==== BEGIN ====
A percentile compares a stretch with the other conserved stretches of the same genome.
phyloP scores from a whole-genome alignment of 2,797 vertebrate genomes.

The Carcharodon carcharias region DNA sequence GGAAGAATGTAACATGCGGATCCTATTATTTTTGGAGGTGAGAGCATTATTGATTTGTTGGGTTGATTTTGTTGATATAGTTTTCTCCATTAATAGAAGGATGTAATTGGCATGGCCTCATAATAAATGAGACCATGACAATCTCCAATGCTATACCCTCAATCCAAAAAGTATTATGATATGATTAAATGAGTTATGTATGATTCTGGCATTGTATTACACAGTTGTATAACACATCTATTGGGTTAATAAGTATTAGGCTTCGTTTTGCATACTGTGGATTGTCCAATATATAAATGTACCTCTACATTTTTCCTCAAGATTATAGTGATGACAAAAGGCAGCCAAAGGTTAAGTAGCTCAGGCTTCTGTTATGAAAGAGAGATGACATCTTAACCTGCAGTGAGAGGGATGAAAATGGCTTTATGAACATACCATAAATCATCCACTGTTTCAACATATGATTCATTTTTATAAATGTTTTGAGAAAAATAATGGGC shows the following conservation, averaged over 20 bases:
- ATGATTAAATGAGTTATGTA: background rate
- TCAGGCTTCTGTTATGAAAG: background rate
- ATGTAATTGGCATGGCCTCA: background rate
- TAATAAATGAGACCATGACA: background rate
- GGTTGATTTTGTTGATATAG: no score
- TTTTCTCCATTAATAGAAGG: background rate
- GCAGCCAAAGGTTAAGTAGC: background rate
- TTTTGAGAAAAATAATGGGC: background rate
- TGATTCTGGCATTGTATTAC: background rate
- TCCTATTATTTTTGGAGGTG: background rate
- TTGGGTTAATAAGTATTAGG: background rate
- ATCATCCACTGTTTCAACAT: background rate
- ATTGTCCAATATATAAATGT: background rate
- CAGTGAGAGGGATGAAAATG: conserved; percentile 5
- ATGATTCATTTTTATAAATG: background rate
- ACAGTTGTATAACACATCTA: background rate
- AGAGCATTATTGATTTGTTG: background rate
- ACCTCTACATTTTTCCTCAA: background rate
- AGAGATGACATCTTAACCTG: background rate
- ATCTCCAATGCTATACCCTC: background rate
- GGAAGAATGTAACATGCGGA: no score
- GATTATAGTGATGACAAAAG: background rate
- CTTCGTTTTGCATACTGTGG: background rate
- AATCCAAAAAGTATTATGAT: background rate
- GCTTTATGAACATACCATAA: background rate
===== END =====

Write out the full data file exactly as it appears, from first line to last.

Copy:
A percentile compares a stretch with the other conserved stretches of the same genome.
phyloP scores from a whole-genome alignment of 2,797 vertebrate genomes.

The Carcharodon carcharias region DNA sequence GGAAGAATGTAACATGCGGATCCTATTATTTTTGGAGGTGAGAGCATTATTGATTTGTTGGGTTGATTTTGTTGATATAGTTTTCTCCATTAATAGAAGGATGTAATTGGCATGGCCTCATAATAAATGAGACCATGACAATCTCCAATGCTATACCCTCAATCCAAAAAGTATTATGATATGATTAAATGAGTTATGTATGATTCTGGCATTGTATTACACAGTTGTATAACACATCTATTGGGTTAATAAGTATTAGGCTTCGTTTTGCATACTGTGGATTGTCCAATATATAAATGTACCTCTACATTTTTCCTCAAGATTATAGTGATGACAAAAGGCAGCCAAAGGTTAAGTAGCTCAGGCTTCTGTTATGAAAGAGAGATGACATCTTAACCTGCAGTGAGAGGGATGAAAATGGCTTTATGAACATACCATAAATCATCCACTGTTTCAACATATGATTCATTTTTATAAATGTTTTGAGAAAAATAATGGGC shows the following conservation, averaged over 20 bases:
- ATGATTAAATGAGTTATGTA: background rate
- TCAGGCTTCTGTTATGAAAG: background rate
- ATGTAATTGGCATGGCCTCA: background rate
- TAATAAATGAGACCATGACA: background rate
- GGTTGATTTTGTTGATATAG: no score
- TTTTCTCCATTAATAGAAGG: background rate
- GCAGCCAAAGGTTAAGTAGC: background rate
- TTTTGAGAAAAATAATGGGC: background rate
- TGATTCTGGCATTGTATTAC: background rate
- TCCTATTATTTTTGGAGGTG: background rate
- TTGGGTTAATAAGTATTAGG: background rate
- ATCATCCACTGTTTCAACAT: background rate
- ATTGTCCAATATATAAATGT: background rate
- CAGTGAGAGGGATGAAAATG: conserved; percentile 5
- ATGATTCATTTTTATAAATG: background rate
- ACAGTTGTATAACACATCTA: background rate
- AGAGCATTATTGATTTGTTG: background rate
- ACCTCTACATTTTTCCTCAA: background rate
- AGAGATGACATCTTAACCTG: background rate
- ATCTCCAATGCTATACCCTC: background rate
- GGAAGAATGTAACATGCGGA: no score
- GATTATAGTGATGACAAAAG: background rate
- CTTCGTTTTGCATACTGTGG: background rate
- AATCCAAAAAGTATTATGAT: background rate
- GCTTTATGAACATACCATAA: background rate